The characters were enjoyable main character Democryos was likeable enough but you did get frustrated with him at times but no more so then with Blythe the religious zealot that ultimately befriends Dem and joins him on the journey of finding his wife (who left him from some unknown man). There is really so much to this book that I couldn’t begin to describe the point in a few sentences, I liked the characters, the storyline, the writing style and I am definitely looking forward to the second instalment! Thank you to Netgalley and the publisher for an ARC in exchange for an honest review.
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I liked the beginning, this scientist Master Voider playing with indivisibles (I thought atoms the whole time) to change the structure of things around him, the fight between science and religion. I liked that the book starts right in the action and we discover the characters as we go. But that's about it. Dem is a horrible human being that claims to be smart but is so slow to catch or understand the clues around him, Blythe was much more interesting as a character but also very exasperating (as most religious people I guess, speaking from a point a view low people can't understand). Once again female characters are the most beautiful ever (although we get 2 very different types of beauty), don't say much but are oh so brave in the name of love that they happily risk/offer their lives to help or save the main (jerk) character or his quest.
This is a fun book but I'm not impatiently waiting for the next tome.
I received a copy of the book in exchange for an earnest review.
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As quite a few fantasy novels, this one starts slow. It’s a very imaginative story and I don’t think I have ever read one quite like it. However, I did find the magic system confusing at times, and I had to go back read over passages. The portrayal of women was very stereotypical, and as a woman, I find it very overdone and boring. The normal fantasy tropes are all there, this isn’t a bad thing as the application of the magic system helps model them into the authors own.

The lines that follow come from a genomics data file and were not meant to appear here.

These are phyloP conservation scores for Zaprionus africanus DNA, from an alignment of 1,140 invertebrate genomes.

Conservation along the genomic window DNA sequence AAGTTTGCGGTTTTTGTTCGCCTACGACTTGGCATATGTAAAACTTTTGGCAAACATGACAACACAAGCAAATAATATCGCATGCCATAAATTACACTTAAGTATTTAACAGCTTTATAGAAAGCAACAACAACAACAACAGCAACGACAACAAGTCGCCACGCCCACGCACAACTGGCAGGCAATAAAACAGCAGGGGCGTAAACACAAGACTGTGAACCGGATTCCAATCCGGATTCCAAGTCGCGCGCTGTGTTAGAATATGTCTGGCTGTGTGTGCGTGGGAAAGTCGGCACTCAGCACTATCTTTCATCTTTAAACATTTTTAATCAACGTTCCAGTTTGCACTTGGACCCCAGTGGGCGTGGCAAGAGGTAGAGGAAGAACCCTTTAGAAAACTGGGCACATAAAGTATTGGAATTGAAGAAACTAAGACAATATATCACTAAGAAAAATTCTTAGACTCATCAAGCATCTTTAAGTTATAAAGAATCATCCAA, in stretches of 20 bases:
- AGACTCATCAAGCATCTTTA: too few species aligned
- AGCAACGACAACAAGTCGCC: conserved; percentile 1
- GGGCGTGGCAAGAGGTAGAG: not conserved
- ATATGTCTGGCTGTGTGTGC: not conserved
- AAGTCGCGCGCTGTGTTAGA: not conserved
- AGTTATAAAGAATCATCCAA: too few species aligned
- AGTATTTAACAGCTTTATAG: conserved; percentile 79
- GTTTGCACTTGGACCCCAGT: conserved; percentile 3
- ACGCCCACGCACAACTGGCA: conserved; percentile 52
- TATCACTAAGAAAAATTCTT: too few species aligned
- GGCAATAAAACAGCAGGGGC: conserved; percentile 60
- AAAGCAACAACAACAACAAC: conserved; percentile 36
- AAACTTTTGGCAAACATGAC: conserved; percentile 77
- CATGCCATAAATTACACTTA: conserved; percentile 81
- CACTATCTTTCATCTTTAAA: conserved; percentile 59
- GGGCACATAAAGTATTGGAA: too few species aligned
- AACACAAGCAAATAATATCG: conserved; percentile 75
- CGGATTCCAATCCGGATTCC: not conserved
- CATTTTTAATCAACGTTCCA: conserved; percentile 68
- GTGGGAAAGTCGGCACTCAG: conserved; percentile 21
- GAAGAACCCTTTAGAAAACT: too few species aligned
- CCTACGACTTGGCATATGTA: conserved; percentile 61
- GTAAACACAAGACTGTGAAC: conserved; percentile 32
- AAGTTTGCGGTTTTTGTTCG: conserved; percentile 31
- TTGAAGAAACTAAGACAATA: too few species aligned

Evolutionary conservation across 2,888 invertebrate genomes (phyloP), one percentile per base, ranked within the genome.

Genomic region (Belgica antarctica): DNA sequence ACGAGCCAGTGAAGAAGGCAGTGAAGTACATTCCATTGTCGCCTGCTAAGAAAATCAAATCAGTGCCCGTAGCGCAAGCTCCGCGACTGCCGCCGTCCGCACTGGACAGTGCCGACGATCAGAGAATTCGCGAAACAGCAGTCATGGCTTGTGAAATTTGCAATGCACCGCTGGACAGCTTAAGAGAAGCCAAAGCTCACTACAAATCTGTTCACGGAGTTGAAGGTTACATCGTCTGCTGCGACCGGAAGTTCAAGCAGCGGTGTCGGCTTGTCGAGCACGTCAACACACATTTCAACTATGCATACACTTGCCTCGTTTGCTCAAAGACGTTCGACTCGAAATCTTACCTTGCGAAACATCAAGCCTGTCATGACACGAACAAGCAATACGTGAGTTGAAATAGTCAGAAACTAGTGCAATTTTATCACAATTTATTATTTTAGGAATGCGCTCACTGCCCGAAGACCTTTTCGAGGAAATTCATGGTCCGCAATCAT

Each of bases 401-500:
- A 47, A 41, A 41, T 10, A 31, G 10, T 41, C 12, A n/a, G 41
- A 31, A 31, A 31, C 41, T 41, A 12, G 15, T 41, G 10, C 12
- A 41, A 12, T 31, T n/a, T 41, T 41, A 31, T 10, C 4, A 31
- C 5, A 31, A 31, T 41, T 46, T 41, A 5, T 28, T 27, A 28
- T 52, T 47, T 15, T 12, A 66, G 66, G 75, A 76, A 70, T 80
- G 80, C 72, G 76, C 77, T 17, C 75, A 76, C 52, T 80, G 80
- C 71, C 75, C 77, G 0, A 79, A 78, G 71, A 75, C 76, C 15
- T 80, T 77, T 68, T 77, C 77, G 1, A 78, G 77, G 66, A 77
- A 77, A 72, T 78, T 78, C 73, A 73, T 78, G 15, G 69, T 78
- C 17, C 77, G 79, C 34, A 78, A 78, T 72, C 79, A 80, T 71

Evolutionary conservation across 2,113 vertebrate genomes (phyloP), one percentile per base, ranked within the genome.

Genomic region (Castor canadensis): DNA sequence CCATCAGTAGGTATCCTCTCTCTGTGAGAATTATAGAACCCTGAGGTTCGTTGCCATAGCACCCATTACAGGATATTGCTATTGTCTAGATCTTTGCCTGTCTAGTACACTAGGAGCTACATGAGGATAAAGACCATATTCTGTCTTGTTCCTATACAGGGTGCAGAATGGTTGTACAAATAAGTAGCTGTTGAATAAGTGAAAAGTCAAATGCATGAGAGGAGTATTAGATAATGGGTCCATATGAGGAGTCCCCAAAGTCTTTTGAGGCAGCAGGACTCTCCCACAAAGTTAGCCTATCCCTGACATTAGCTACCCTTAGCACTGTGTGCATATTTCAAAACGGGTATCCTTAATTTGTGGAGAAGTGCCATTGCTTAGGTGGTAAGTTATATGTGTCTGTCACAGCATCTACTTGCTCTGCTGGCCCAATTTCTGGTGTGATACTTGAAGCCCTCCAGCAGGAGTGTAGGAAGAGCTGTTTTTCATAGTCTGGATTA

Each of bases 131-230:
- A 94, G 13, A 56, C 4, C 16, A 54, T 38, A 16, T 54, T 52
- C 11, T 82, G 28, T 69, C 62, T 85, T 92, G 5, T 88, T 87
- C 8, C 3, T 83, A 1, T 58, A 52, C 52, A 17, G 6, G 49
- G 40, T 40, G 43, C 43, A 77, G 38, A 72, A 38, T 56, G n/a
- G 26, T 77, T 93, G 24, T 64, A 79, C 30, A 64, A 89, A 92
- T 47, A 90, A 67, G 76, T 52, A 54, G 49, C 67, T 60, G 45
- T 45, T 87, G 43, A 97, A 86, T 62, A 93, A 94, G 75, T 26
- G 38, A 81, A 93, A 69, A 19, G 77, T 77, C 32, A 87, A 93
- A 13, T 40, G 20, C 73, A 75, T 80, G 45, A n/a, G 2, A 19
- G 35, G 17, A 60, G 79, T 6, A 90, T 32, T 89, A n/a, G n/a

Overall, it was good, definitely a new idea but could’ve been executed slightly better.
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This ARC was provided by Net Galley in exchange for an honest review. I was surprised how much I enjoyed the story. Having never read anything by this author, I had no expectations. It’s a mixture of fantasy with a sci-fi bent which, as the title hints, a focus on the philosophy of being. 
It was creative and quite original as well thought provoking. MC Dem wakes up one morning to find that his young, beautiful wife has left him in the middle of the night. The story revolves around his search (quest) to find her. He is desperate to understand why. Along the way he encounters others who, for various reasons join up with him. The writing was inventive although the book had a slow start. The characters are portrayed realistically although the 2 major female characters were disappointingly stereotypes. I will definitely be on the lookout for more of the authors books.
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This ARC was provided by NetGalley in exchange for an honest review.

The Indivisible and the Void was a book that instantly intrigued me. The title alone made me want to dive into but then the cover and synopsis really won me over. It's a shame that it took me so long to dive into it and then to really get into everything as well. In it, you will meet Dem - it's a pretty interesting beginning to the book because his wife is missing. Well, not missing - she left him for another guy (ouch!). 

Along his journey, he meets a couple of interesting characters - especially Climeline. Ugh, I loved her character so much but I still feel like something was missing or off about her. Maybe it was just one teeny tiny element from her that made me love her even more. It doesn't matter though because she was just an overall likable character. Hopefully we will get more from her or about her in the next book?

Overall, it was an okay book. I was expecting a bit more from it since it was a fantasy book. Still enjoyable but will take time to actually start liking it. At least for me.
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One of the best fantasy novels I've read in awhile! It starts off slow, but it is very much worthwhile to get through the early pages as it soon become an engrossing and inventive tale. Very imaginative and I'll certainly be looking for the next book in this series. If you like fantasy adventures, I'm sure you will enjoy this one.

The magic in the novel lies in stones that give certain people unique abilities. There are only so many of these stones so the number of people who can wield them is few. There is also a religious backdrop to the story. Dem, the main character is the master teacher of those who have the stones. All of the students each year are sent to war, except for one per year that Dem chooses to send into the countryside to help the communities. Only things don't work out like he expected. Quite an adventure!

Thanks to D. M. Wozniak through Netgalley for an advance copy in exchange for an honest review.